Can AI Machines Invent?
The Answer Is No — But That Might Be Changing
By Mary Bonzagni
The term artificial intelligence (AI) is used to describe a machine’s ability to ‘think’ or carry out tasks that were once said to require human intelligence. Tasks such as learning, logic, reasoning, perception, and, yes, creativity are now being performed by machines used in every industry.
In fact, AI now forms a part of our everyday lives, from AI-powered search engines, spell checkers, and spam filters to self-driving cars to music-streaming services that use AI to assess your listening habits — with each advance making our lives easier for years to come.
In fact, AI looks like a revolutionary force that drives innovation — but can AI invent?
At least for now, the U.S. Patent and Trademark Office (USPTO) has provided us with an answer to this question — a categorical ‘no.’ The USPTO has held that the statutory language of the U.S. Code clearly defines ‘inventor’ and ‘joint inventor’ as natural persons. Further, the USPTO points out that the purpose of U.S. patent laws is to encourage invention by providing inventors with a limited term of exclusionary rights. The prospect of holding a patent would not motivate an AI — at least not yet.
“We are now at a crossroads, and staying the course is not the answer. Patents motivate people who develop, own, and use AI — uncertainty does not.”
In a similar vein, the relevant patent laws of the European Union and the United Kingdom are also said to require a human inventor.
But has the tide begun to turn? Perhaps.
The South African Patent Office and an Australian federal judge recently moved to clear the path for such inventions. The South African Patent Office now holds the noteworthy distinction of being the first patent office in the world to grant a patent listing to an inventor that is not a human being. The patent relates to a “food container based on fractal geometry,” and the sole inventor is an AI system called DABUS.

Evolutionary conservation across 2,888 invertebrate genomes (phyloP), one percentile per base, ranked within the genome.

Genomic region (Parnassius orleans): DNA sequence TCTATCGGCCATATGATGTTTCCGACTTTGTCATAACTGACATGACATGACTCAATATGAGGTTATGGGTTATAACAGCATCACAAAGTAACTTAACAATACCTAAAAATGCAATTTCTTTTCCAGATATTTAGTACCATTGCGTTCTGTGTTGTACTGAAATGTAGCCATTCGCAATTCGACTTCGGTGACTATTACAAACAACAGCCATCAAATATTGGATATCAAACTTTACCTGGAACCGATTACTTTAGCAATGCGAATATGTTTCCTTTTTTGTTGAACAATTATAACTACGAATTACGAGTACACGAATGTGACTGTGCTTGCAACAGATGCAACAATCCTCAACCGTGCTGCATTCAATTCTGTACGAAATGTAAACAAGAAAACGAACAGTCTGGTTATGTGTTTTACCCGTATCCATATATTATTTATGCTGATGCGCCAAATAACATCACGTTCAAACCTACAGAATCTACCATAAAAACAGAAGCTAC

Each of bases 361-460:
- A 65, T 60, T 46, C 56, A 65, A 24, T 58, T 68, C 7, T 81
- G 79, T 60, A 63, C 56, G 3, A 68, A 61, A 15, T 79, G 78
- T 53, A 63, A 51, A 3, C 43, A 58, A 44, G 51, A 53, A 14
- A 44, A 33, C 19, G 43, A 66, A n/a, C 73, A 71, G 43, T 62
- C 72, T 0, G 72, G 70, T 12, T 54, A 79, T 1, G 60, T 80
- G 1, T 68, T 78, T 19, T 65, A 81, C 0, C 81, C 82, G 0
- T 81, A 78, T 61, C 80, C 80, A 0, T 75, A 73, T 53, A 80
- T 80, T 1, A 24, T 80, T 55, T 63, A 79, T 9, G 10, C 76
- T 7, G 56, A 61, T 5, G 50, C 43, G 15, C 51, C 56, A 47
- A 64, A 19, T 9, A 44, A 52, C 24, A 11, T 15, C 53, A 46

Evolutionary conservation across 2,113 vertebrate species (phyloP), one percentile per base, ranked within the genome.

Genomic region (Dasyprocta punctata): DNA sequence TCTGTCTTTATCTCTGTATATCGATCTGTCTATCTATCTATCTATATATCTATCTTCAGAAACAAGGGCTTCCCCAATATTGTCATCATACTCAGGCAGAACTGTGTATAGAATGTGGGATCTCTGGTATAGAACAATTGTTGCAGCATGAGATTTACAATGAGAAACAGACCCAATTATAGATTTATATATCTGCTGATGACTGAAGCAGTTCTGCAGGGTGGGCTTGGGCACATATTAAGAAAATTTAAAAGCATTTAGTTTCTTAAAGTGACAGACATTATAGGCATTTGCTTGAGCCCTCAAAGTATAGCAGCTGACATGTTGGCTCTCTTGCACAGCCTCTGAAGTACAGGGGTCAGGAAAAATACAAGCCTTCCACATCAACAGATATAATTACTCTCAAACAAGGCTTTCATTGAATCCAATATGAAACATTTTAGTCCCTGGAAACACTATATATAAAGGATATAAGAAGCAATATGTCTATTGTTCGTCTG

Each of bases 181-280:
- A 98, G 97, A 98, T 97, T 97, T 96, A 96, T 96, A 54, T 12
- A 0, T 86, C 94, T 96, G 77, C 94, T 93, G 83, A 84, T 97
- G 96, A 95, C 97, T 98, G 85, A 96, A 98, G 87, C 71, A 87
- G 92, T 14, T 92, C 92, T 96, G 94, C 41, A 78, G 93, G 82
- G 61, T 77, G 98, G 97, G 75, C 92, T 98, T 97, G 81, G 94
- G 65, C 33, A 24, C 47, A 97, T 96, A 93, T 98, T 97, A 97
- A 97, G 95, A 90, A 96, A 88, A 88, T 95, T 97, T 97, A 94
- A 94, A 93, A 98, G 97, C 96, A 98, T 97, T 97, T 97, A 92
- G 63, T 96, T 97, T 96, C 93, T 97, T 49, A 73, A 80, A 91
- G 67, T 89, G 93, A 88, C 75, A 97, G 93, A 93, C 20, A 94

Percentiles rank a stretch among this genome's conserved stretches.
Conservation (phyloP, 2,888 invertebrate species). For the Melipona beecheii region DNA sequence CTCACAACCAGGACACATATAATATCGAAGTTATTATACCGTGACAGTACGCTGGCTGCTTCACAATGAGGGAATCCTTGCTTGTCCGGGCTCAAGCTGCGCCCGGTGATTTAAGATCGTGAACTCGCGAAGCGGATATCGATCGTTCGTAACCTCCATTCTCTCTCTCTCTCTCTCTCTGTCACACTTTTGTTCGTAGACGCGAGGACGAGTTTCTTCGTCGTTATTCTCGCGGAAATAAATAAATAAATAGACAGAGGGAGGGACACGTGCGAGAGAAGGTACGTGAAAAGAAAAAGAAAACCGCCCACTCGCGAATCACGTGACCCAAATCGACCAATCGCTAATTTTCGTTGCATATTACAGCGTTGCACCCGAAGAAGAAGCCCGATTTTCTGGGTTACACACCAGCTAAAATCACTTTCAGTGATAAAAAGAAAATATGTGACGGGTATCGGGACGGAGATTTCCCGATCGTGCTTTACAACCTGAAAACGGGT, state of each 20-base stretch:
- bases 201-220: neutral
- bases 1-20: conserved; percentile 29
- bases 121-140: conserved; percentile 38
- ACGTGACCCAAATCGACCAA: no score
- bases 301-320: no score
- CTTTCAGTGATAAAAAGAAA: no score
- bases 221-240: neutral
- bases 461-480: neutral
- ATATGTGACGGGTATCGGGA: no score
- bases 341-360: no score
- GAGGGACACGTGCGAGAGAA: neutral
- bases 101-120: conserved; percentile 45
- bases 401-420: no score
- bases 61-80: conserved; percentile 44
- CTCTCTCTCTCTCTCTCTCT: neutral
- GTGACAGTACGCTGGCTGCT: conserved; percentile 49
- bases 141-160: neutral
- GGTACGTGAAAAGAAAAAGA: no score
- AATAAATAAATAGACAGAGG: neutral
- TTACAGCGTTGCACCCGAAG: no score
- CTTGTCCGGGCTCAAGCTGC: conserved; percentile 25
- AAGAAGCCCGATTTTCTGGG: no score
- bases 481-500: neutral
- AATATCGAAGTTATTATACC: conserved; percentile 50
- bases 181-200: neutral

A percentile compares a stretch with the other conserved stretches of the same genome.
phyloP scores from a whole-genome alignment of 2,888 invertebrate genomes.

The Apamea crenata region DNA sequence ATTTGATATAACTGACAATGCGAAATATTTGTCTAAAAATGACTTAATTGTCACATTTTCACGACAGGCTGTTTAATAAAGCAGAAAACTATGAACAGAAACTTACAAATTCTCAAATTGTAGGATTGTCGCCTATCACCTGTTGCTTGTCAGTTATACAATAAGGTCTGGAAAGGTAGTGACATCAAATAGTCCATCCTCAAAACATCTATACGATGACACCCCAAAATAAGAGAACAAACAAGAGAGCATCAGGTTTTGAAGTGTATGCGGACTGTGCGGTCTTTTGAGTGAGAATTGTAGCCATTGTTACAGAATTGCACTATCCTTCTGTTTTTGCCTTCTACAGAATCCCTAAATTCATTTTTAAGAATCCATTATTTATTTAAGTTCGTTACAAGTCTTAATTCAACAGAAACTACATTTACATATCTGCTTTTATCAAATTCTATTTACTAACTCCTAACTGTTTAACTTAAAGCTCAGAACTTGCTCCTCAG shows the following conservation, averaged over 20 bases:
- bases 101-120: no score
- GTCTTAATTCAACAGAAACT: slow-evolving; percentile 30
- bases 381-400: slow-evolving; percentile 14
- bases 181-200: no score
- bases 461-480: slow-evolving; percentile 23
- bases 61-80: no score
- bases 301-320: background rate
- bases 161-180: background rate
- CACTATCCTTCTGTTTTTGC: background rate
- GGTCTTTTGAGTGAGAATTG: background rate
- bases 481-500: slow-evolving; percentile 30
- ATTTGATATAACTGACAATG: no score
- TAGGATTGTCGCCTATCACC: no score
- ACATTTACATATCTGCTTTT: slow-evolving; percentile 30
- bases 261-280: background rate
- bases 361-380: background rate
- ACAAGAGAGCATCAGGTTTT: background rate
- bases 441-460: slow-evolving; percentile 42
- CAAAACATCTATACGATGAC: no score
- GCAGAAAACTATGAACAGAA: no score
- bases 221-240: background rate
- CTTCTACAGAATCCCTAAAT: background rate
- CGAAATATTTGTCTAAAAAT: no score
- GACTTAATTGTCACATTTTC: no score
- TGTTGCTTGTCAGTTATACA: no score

Within two days of this patent grant, Judge Jonathan Beach of Melbourne ruled that there was no reason why Stephen Thaler, the researcher who developed DABUS, could not protect inventions that list the machine as their sole inventor.
But will the U.S. and other countries around the world follow suit, or will they again turn down the idea of non-human inventors? For now, the answer to this question is unclear.
During this period of uncertainty, how does one go about protecting AI-generated inventions in the U.S. using patents, who should be listed as an inventor on U.S. patent applications for such inventions, and who owns these inventions and related patents? For now, the answer to these questions is also unclear.
The most likely inventor candidate(s) appears to be the person or people who developed the machine that simulates human-intelligence processes (i.e., the developers who made the machine that supplies analysis, triggers events based on findings, parses data contextually to provide the requested information, etc.). That same person(s) or their employer(s) would own the invention and related patent.
But are U.S. patents for AI inventions that list the wrong inventors valid and enforceable? The claim of patent inventorship is of fundamental importance to the validity of a U.S. patent. In fact, failure to name an inventor or naming an incorrect inventor can invalidate a patent.
So, as AI becomes more and more a significant part of U.S. companies’ research and development efforts, these are questions that need to be asked and answered. These companies, as well as individuals, need clarification, which likely will first require a reform of the U.S. patent laws. It appears to be up to the judicial system or, more likely, legislators to provide us with the necessary clarification and/or reform.
We are now at a crossroads, and staying the course is not the answer. Patents motivate people who develop, own, and use AI — uncertainty does not. Allowing patents on AI-generated inventions will promote the development of inventive AI, which will ultimately benefit society with more innovation.
Mary Bonzagni is a patent attorney and co-chair of Bulkley Richardson’s Intellectual Property and Technology practice group; (413) 272-6200.